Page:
High light floaters

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High light floaters

Post  LuminousAphid on 2014-07-14, 02:00

Dear Fishbox,

I need floating plants back in my 20 tall tank, because I believe the problems I have been having with plant growth are due to too much light. I used to have lots of floating plants, which I tried to get away from because I thought they were stealing light from my other plants. I was always worried that I  was wasting nutrients and light on these floating plants which I usually ended up throwing out when they overtook the surface.

Now I am starting to realize that they actually helped regulate the light and nutrients, and I believe they actually helped my other plants grow. I don't run any CO2, and have fairly high light on the tank, so I think having floating plants actually helped balance the light vs nutrients in the tank. Before the plants were growing nice and steadily, whereas now the older leaves seem to get holes in them and eventually are re-absorbed or fall off.

Does anyone have suggestions for floaters that will help block some light but won't absorb nutrients as quickly as duckweed or water lettuce? I am temped to try amazon frogbit again, but I think there may have been too much light for that even. I have tried cupped salvinia, and that doesn't seem to do well because my cheap HOB filter makes so much surface movement that the leaves get wet and start to die

By the way, I am running a Finnex Ray 2 24" over a 20 tall
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LuminousAphid
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Re: High light floaters

Post  hobbyorobsession on 2014-07-14, 17:13

Azolla, or Phyllanthus Fluitans would be some other options, I can't say how they use nutrients compared to the others you listed, but co2 would be appreciated by both plants.

Small holes in your plant leaves could be an indicator for a nutrient deficiency, here is a quick visual reference [You must be registered and logged in to see this link.]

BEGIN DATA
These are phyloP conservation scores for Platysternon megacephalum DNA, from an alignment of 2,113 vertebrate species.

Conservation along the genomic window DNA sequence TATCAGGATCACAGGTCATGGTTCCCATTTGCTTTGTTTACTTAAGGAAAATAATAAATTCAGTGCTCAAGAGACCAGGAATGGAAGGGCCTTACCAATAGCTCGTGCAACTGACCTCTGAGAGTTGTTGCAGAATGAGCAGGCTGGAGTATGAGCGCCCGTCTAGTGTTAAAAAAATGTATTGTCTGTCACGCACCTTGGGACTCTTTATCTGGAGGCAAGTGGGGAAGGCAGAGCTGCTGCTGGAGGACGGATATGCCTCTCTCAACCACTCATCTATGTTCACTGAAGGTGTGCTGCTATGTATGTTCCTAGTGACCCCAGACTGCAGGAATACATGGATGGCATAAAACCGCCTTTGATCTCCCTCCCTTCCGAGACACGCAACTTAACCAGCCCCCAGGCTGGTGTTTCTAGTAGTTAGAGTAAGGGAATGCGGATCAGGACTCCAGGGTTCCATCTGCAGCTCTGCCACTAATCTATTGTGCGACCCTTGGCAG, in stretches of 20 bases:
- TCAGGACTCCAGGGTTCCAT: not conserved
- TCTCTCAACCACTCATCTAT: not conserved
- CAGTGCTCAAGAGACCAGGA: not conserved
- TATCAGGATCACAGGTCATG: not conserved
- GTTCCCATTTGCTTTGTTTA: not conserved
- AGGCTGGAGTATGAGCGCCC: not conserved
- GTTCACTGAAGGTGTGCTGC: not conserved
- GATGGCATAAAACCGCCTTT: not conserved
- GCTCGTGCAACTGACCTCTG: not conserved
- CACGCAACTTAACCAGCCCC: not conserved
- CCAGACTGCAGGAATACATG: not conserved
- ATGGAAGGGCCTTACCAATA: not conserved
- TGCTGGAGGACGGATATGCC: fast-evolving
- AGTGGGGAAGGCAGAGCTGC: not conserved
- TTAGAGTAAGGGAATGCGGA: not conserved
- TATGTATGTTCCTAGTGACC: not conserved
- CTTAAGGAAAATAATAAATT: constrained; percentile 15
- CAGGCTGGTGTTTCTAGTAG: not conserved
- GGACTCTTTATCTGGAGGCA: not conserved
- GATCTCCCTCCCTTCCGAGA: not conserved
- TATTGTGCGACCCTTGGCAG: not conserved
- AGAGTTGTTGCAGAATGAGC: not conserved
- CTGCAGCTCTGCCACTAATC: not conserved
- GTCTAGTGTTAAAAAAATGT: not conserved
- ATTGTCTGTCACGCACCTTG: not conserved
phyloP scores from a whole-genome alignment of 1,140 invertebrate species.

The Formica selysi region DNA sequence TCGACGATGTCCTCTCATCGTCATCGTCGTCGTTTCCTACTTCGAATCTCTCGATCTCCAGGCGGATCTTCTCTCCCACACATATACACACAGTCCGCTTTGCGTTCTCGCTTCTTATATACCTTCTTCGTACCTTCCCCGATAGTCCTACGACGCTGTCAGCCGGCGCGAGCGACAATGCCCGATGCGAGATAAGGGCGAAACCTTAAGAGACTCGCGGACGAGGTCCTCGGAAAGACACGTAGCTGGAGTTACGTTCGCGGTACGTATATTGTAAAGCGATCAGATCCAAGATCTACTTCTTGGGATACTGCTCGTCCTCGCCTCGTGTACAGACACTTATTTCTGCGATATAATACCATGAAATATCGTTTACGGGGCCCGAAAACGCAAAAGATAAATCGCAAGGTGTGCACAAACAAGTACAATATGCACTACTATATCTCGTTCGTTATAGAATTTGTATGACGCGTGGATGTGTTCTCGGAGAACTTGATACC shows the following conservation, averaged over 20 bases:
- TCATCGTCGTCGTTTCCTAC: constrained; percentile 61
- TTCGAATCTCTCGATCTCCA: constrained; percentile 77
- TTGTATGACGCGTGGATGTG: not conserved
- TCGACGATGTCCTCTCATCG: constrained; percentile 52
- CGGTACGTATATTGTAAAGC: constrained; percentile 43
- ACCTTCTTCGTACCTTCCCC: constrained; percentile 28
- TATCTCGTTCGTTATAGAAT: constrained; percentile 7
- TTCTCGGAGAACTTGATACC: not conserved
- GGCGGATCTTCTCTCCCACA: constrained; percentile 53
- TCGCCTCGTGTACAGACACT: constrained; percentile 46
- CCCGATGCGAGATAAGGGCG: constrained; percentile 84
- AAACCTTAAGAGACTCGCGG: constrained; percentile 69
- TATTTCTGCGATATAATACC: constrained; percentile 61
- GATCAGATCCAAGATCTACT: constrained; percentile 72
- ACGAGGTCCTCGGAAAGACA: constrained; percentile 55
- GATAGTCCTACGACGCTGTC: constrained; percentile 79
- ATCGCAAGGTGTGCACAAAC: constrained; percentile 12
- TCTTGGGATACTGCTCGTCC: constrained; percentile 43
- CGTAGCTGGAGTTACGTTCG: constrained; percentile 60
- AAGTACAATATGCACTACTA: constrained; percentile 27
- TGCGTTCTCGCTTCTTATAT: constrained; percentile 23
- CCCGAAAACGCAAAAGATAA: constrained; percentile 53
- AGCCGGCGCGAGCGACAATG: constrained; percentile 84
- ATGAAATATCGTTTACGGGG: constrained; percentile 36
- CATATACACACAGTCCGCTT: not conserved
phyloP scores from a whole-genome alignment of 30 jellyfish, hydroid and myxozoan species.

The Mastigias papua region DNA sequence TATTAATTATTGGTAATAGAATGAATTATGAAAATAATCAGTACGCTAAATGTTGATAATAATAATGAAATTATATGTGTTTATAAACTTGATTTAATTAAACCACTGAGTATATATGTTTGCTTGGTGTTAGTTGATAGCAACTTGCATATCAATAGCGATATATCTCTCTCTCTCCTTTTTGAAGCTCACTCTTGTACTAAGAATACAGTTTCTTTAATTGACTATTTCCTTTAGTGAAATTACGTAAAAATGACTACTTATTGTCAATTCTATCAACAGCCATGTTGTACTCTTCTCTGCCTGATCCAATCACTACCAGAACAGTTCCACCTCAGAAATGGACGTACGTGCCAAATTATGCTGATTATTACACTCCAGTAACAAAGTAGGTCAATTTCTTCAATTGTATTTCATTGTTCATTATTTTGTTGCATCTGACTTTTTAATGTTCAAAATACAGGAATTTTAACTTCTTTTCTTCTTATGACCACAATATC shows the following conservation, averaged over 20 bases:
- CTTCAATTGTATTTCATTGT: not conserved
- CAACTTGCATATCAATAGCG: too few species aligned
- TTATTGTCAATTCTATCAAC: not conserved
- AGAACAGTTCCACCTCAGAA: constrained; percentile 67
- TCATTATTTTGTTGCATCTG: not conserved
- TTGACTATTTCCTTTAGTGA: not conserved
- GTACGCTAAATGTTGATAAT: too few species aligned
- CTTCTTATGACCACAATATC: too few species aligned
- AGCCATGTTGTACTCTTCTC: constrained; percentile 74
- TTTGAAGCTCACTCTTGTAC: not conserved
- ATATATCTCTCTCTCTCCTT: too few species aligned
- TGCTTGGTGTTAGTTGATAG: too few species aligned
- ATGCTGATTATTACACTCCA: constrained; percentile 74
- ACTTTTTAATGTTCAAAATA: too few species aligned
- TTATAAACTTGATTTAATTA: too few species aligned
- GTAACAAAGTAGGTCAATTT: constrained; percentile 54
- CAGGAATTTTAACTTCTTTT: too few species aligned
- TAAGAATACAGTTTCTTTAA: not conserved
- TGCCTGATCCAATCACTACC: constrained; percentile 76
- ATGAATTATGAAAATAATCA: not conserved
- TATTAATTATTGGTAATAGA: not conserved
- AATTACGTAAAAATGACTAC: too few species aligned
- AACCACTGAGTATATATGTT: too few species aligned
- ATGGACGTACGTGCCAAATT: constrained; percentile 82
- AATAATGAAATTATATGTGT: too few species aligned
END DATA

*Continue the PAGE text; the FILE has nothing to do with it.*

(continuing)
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Re: High light floaters

Post  pbmax on 2014-07-14, 18:03

 I agree 

Red Root Floater (Phyllanthus Fluitans) is definitely lower impact than water lettuce or frogbit. It doesn't like a lot of agitation though and won't grow in the tanks where I have canisters (all other tanks are air-driven).

Holes are generally an indication of a potassium deficiency, if memory serves.
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Re: High light floaters

Post  fishNAbowl on 2014-07-14, 23:00

I throw away a hand full of Phyllanthus Fluitans out every week. Like stated above, if you don't have much surface current and you don't want long roots drifting in your tank these might be what your looking for as a floating plant.
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Re: High light floaters

Post  LuminousAphid on 2014-07-15, 00:56

fishNAbowl wrote:I throw away a hand full of Phyllanthus Fluitans out every week. Like stated above, if you don't have much surface current and you don't want long roots drifting in your tank these might be what your looking for as a floating plant.

The main thing I have that seems to hurt floating plants is not really surface current, but surface agitation... I currently have some cupped salvinia in there and it struggles to survive because the both the bubbles from my sponge filter and the output from my HOB seem to disturb it and get the leaves wet, and then it just starts to rot. I was thinking about putting some sort of floating 'surface disturbance block' around both of those--maybe something like miniature lane dividers in a pool--to help keep the plants from floating into those areas and keep bubbles/waves away from the plants, but this might be ugly. I don't use supplemental CO2 at all, I don't really want to start messing with that kind of advanced stuff because I just don't have the budget for it.

Thanks for the suggestion, I haven't tried red root floaters except when I also had cupped salvinia well-established, and I think they got out-competed, so I might give that a try again. I would think they also have a lighter nutrient uptake, like people above said

Another thing I am realizing, looking back on it, is that I have also significantly changed the temperature in the tank. I didn't think about it much, but this would affect oxygen and CO2 levels in the water and might also be one reason why things are not growing as well as they were. It's been at about 80-82 for angels, but I unplugged the heater the other day since it has been so warm... I don't know if this will help at all this time of year, but maybe I should turn the temp down when it cools off a bit in the fall.

I have been trying to figure out the nutrient deficiency thing as well, and have come down to potassium as well. I think it may have been because I was not dosing flourish for a couple of months, and everything took a nosedive. Now that I have started to put some ferts back in there for a while, I see better new growth, but not sure if I still have a deficiency or maybe a little too much light for the amount of CO2 and ferts, which is what i am thinking
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Re: High light floaters

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